And we should point out that, of all the tweets Bay looked at, only 21% were negative to start with. In his paper, Bay writes that the Russian trolls are trying to spread political messages by inserting themselves in pop culture discussions and dividing the fandom along liberal and conservative lines.
Bay does acknowledge that not all of the negative reactions are from bots or political trolls of course, noting in the study that there are certainly many real moviegoers who simply dislike the movie.
"Overall, 50.9 percent of those tweeting negatively was likely politically motivated or not even human", Bay wrote.More news: After days of restraint, Trump mocks Kavanaugh accuser
Now, if you're wondering why Russian Federation would care about the Twitter reaction to a Star Wars movie, you're probably not alone - but Bay has some thoughts on that.
He asserts that more than half of the social media users who directly expressed their distaste for the movie to Johnson, for example, were trolls, bots or some variation of the two.
"The likely objective of these measures is increasing media coverage of the fandom conflict, thereby adding to and further propagating a narrative of widespread discord and dysfunction in American society", theorized Bay about his findings.More news: 2 more quakes hit Indonesia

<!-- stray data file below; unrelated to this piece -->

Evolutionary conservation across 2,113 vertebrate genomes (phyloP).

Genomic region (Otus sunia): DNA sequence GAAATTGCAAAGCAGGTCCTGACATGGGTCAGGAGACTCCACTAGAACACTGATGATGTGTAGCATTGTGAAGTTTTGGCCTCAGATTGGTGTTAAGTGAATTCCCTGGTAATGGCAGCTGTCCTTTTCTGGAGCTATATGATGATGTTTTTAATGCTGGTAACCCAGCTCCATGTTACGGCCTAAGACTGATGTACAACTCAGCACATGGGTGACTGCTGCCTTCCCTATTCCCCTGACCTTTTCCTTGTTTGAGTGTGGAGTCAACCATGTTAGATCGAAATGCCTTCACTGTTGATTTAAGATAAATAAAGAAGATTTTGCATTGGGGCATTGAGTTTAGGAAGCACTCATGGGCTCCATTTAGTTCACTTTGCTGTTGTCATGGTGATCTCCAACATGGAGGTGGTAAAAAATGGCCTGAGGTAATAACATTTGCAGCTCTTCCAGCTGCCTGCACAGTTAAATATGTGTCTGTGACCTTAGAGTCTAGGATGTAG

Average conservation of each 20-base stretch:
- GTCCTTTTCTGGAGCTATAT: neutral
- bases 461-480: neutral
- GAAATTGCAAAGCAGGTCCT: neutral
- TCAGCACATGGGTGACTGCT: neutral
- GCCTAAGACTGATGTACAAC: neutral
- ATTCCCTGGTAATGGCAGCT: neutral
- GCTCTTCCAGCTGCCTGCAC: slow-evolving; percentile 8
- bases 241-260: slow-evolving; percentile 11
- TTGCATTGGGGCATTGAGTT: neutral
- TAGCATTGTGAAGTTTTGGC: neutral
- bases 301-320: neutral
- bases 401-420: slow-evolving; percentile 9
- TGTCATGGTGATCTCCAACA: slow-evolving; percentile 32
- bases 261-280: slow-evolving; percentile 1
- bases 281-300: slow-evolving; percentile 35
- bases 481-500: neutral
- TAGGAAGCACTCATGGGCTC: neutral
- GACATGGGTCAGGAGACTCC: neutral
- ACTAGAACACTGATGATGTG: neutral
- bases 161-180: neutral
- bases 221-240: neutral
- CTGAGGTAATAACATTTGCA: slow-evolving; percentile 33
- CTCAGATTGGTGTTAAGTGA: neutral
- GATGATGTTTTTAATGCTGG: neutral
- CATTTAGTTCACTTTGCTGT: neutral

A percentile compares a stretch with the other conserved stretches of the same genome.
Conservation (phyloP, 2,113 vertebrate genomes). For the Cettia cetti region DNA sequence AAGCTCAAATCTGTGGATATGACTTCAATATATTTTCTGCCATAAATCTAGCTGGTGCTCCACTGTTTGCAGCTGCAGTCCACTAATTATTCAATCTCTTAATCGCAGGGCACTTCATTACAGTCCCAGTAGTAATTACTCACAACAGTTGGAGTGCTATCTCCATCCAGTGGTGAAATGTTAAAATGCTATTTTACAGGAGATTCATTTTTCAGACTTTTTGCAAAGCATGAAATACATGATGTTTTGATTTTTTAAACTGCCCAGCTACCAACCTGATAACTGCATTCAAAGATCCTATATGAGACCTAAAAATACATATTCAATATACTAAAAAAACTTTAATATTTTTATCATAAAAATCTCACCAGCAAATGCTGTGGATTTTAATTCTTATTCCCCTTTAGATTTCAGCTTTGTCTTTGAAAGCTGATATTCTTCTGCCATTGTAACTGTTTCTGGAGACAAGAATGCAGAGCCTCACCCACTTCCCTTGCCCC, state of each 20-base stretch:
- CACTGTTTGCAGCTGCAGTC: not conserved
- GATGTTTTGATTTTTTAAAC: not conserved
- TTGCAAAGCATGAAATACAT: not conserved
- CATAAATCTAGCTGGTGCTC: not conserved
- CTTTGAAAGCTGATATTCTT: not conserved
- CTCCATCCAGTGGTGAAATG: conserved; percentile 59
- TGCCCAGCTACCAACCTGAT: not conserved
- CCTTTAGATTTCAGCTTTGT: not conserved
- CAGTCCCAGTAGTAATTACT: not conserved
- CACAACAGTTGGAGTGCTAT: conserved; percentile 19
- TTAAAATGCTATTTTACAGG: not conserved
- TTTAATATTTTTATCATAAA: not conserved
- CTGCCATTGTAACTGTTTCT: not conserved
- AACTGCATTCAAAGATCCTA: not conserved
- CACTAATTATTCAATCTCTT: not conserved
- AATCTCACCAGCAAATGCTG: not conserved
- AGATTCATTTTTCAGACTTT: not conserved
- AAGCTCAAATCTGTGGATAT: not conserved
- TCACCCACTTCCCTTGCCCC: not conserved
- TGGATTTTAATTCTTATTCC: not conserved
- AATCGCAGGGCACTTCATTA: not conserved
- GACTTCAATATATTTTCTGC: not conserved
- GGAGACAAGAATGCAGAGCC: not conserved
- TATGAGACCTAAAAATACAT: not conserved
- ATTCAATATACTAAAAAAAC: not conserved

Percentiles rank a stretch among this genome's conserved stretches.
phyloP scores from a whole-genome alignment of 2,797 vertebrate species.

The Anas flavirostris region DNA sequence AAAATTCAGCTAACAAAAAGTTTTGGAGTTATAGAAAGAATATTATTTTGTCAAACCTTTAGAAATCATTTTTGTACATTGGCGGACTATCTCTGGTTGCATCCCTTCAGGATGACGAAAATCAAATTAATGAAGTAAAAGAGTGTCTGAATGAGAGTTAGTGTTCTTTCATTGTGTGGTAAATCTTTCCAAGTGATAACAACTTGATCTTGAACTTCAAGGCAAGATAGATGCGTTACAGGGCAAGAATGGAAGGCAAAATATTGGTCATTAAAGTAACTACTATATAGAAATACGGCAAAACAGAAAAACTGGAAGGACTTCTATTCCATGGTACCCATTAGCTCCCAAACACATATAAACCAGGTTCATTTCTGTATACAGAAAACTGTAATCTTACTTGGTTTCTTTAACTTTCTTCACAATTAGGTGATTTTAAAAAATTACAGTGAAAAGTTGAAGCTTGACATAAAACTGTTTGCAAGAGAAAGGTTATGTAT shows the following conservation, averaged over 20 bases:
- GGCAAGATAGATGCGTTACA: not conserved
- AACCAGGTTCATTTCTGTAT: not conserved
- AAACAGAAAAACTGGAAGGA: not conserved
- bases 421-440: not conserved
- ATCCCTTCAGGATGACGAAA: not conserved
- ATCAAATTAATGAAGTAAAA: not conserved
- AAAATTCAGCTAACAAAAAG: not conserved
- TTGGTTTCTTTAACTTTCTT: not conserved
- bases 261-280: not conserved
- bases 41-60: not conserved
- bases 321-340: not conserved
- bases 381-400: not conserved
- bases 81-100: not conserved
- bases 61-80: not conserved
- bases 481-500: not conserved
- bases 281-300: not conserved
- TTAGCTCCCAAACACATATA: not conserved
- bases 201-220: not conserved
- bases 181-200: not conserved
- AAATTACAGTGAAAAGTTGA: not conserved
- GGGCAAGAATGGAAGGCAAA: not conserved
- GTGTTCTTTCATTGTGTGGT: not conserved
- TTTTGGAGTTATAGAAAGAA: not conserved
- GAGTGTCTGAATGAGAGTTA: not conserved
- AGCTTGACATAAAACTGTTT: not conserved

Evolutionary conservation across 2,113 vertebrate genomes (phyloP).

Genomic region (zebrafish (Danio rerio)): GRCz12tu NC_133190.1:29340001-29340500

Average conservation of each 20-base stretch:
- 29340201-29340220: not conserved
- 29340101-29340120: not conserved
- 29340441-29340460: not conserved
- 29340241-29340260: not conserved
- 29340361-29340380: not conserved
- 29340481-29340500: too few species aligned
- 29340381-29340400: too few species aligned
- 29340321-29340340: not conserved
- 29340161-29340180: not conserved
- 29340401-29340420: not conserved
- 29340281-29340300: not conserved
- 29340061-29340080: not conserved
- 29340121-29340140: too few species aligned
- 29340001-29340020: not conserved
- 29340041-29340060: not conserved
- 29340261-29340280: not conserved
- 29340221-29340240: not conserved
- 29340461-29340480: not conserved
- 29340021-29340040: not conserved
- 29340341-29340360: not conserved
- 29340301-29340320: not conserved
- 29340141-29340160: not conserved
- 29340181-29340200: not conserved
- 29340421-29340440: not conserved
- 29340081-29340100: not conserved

Russian "bots" were also out to have their say on Star Wars previous year, launching a "coordinated effort" (according to Johnson) to ensure that the villainous General Armitage Hux survived in the Last Jedi movie. Actress Kelly Marie Tran, for example, was trolled so badly by racist fans taking issue with her character and performance that she opted to quit social media.
So why go after Star Wars? "Russian trolls weaponize Star Wars criticism as an instrument of information warfare with the goal of pushing for political change, while it is weaponized by right-wing fans to forward a conservative agenda and for some it is a pushback against what they perceive as a feminist/social justice onslaught". While fans of the film will cite that The Last Jedi earned 91 percent positive reviews from critics, those disappointed with the film note that 45 percent of the site's users didn't enjoy the film.More news: Dodgers Playoff Scenarios For Final Day Of MLB Regular Season
A new study (h/t The Hollywood Reporter) dives into The Last Jedi online backlash and the negative tweets that swarmed Johnson's Twitter account in the weeks and months following the film's release. "This is specifically about a virulent strain of online harassment". "I've had tons of great talks with great fans - online and off - who liked and disliked stuff". You can ready the full study at Research Gate.
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